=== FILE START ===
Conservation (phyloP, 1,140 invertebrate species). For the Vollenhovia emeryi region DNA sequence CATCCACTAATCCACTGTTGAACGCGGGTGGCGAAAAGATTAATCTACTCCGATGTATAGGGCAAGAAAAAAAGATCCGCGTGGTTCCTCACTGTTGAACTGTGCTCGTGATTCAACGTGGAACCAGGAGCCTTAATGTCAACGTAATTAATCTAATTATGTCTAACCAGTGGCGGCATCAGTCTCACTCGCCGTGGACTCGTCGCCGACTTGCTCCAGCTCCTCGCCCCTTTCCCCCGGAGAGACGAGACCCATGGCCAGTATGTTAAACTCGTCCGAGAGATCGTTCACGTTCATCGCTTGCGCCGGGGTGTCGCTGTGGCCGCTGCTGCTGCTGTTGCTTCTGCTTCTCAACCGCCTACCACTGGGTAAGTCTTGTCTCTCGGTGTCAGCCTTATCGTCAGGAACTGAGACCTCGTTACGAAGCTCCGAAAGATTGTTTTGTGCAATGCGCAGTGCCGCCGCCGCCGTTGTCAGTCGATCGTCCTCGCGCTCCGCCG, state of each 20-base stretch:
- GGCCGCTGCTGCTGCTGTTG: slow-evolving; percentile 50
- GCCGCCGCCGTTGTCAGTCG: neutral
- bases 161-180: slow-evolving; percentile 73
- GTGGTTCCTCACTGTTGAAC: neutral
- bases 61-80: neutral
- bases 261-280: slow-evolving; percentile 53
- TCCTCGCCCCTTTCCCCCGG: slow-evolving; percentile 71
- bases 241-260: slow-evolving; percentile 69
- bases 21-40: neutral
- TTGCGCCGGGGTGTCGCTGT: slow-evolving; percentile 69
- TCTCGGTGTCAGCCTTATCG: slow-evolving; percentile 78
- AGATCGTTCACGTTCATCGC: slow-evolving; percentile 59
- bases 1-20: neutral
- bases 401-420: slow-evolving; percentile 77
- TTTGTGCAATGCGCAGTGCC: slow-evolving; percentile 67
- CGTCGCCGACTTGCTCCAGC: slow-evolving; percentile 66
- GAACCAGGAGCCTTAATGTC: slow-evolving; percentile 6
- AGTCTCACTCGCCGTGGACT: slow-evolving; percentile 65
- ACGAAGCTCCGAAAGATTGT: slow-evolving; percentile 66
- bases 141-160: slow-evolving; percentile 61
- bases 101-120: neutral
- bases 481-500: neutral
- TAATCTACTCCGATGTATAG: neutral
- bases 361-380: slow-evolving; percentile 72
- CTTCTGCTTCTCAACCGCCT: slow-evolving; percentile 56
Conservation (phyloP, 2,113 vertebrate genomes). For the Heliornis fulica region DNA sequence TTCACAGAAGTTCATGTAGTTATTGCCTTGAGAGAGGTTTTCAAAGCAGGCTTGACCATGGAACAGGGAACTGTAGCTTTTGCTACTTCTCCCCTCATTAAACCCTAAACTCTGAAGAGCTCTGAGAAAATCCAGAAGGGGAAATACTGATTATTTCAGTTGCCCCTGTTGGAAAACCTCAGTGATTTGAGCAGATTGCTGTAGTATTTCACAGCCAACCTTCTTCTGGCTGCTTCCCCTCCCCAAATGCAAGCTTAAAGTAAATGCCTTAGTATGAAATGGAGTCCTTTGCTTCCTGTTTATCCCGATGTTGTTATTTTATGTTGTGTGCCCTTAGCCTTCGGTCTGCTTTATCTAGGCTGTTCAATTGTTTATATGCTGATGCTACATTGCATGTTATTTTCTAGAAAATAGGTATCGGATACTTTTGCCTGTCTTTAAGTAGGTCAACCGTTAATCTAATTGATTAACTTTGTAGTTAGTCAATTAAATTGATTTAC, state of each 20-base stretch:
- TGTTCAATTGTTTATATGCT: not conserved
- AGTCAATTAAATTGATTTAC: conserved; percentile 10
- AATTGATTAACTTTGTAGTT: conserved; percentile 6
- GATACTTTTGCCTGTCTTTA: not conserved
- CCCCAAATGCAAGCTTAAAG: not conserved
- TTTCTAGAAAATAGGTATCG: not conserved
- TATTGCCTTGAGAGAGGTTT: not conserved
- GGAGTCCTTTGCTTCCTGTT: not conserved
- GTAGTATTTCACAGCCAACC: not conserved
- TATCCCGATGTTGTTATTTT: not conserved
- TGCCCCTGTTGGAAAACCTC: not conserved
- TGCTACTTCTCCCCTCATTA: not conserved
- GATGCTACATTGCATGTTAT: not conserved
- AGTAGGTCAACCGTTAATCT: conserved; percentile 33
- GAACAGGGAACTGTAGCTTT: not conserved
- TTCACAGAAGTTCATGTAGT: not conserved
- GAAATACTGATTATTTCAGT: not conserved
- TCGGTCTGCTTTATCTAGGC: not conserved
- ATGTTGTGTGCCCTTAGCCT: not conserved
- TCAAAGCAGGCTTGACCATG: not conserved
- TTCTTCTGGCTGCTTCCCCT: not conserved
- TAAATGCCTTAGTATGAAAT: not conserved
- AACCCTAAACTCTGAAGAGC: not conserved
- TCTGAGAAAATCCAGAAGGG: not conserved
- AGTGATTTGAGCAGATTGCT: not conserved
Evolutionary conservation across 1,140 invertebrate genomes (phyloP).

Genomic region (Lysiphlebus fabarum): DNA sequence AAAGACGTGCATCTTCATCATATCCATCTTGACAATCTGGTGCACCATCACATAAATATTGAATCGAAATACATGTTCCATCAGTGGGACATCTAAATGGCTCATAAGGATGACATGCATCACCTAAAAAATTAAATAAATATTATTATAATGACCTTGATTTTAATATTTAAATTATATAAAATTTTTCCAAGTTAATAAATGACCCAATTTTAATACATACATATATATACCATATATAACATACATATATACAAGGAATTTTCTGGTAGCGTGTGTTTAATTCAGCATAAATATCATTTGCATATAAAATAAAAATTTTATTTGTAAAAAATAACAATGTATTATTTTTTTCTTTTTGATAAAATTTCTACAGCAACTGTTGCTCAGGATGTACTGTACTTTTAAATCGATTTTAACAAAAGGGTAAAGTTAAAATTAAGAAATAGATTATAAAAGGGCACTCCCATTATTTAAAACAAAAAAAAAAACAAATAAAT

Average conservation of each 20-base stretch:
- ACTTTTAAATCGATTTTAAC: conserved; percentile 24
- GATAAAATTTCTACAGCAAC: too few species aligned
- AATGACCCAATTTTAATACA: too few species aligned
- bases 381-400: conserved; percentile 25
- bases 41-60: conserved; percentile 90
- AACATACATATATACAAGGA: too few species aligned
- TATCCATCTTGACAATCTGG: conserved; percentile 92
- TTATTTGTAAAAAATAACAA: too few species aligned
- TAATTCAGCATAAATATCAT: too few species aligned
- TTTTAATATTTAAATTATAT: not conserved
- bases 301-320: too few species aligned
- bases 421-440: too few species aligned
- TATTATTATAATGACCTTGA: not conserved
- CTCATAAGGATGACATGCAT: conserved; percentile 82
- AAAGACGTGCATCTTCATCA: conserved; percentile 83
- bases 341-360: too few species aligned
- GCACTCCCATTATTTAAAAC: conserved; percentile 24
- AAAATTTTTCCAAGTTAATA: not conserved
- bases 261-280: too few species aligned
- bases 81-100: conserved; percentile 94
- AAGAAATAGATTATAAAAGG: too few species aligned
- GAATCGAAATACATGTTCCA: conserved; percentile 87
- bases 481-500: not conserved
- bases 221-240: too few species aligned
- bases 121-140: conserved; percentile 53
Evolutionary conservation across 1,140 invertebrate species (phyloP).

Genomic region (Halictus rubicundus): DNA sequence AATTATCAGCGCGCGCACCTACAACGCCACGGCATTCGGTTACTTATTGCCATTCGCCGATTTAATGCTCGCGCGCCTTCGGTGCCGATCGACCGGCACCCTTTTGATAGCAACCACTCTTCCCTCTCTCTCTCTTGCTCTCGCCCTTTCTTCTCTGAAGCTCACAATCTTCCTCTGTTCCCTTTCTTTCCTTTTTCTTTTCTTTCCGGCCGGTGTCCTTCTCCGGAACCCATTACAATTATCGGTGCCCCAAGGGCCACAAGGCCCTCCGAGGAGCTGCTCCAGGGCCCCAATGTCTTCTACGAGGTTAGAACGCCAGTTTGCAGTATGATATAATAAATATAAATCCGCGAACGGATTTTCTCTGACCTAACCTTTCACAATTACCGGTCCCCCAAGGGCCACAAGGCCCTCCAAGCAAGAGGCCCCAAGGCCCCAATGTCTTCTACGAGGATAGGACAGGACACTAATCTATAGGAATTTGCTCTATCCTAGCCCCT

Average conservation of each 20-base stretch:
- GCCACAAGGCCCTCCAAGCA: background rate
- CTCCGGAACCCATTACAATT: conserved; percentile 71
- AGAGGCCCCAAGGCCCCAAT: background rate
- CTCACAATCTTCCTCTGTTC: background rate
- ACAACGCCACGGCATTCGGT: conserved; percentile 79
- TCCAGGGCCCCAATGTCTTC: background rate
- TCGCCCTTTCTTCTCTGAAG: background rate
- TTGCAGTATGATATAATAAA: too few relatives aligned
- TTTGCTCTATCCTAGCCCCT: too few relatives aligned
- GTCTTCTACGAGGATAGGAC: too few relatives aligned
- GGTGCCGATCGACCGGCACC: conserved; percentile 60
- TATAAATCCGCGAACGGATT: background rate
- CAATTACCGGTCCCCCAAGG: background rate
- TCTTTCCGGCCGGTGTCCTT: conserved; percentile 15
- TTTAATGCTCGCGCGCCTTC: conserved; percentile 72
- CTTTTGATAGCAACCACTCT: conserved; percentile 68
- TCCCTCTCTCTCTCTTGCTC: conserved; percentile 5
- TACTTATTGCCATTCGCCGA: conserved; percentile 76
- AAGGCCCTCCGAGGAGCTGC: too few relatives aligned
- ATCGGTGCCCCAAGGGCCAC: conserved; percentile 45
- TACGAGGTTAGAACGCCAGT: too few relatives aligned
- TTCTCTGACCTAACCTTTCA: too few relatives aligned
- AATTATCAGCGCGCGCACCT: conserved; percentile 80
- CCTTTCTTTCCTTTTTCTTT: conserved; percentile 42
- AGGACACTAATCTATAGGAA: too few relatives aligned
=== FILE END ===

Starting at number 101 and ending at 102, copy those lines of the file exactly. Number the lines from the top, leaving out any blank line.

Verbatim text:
- TACTTATTGCCATTCGCCGA: conserved; percentile 76
- AAGGCCCTCCGAGGAGCTGC: too few relatives aligned